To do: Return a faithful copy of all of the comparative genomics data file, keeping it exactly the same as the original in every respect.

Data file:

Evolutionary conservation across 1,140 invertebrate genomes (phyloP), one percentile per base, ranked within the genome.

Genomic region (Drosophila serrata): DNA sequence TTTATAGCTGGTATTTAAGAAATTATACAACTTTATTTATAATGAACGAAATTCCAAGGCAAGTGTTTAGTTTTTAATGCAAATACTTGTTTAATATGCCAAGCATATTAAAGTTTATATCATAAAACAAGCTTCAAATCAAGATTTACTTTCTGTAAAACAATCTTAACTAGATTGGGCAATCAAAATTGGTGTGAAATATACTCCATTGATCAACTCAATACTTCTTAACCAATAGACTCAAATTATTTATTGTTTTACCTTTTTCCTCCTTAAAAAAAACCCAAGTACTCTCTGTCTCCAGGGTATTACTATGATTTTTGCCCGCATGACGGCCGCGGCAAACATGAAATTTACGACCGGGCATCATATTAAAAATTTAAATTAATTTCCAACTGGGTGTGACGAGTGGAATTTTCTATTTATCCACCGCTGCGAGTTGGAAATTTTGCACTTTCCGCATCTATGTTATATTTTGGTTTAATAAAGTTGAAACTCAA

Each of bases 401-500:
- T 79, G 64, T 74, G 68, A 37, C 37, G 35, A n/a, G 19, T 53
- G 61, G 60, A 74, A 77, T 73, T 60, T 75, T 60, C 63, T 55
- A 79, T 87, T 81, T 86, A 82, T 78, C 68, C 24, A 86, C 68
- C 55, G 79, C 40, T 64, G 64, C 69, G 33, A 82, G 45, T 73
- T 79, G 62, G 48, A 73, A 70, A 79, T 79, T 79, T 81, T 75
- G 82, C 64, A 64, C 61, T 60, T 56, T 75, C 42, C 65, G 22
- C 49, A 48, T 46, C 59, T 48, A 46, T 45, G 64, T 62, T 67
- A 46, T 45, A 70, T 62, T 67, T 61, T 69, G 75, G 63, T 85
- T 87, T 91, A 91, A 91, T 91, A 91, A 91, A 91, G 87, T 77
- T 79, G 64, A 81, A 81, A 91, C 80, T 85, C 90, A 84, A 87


Evolutionary conservation across 1,140 invertebrate genomes (phyloP), one percentile per base, ranked within the genome.

Genomic region (Drosophila serrata): DNA sequence TTTATAGCTGGTATTTAAGAAATTATACAACTTTATTTATAATGAACGAAATTCCAAGGCAAGTGTTTAGTTTTTAATGCAAATACTTGTTTAATATGCCAAGCATATTAAAGTTTATATCATAAAACAAGCTTCAAATCAAGATTTACTTTCTGTAAAACAATCTTAACTAGATTGGGCAATCAAAATTGGTGTGAAATATACTCCATTGATCAACTCAATACTTCTTAACCAATAGACTCAAATTATTTATTGTTTTACCTTTTTCCTCCTTAAAAAAAACCCAAGTACTCTCTGTCTCCAGGGTATTACTATGATTTTTGCCCGCATGACGGCCGCGGCAAACATGAAATTTACGACCGGGCATCATATTAAAAATTTAAATTAATTTCCAACTGGGTGTGACGAGTGGAATTTTCTATTTATCCACCGCTGCGAGTTGGAAATTTTGCACTTTCCGCATCTATGTTATATTTTGGTTTAATAAAGTTGAAACTCAA

Each of bases 401-500:
- T 79, G 64, T 74, G 68, A 37, C 37, G 35, A n/a, G 19, T 53
- G 61, G 60, A 74, A 77, T 73, T 60, T 75, T 60, C 63, T 55
- A 79, T 87, T 81, T 86, A 82, T 78, C 68, C 24, A 86, C 68
- C 55, G 79, C 40, T 64, G 64, C 69, G 33, A 82, G 45, T 73
- T 79, G 62, G 48, A 73, A 70, A 79, T 79, T 79, T 81, T 75
- G 82, C 64, A 64, C 61, T 60, T 56, T 75, C 42, C 65, G 22
- C 49, A 48, T 46, C 59, T 48, A 46, T 45, G 64, T 62, T 67
- A 46, T 45, A 70, T 62, T 67, T 61, T 69, G 75, G 63, T 85
- T 87, T 91, A 91, A 91, T 91, A 91, A 91, A 91, G 87, T 77
- T 79, G 64, A 81, A 81, A 91, C 80, T 85, C 90, A 84, A 87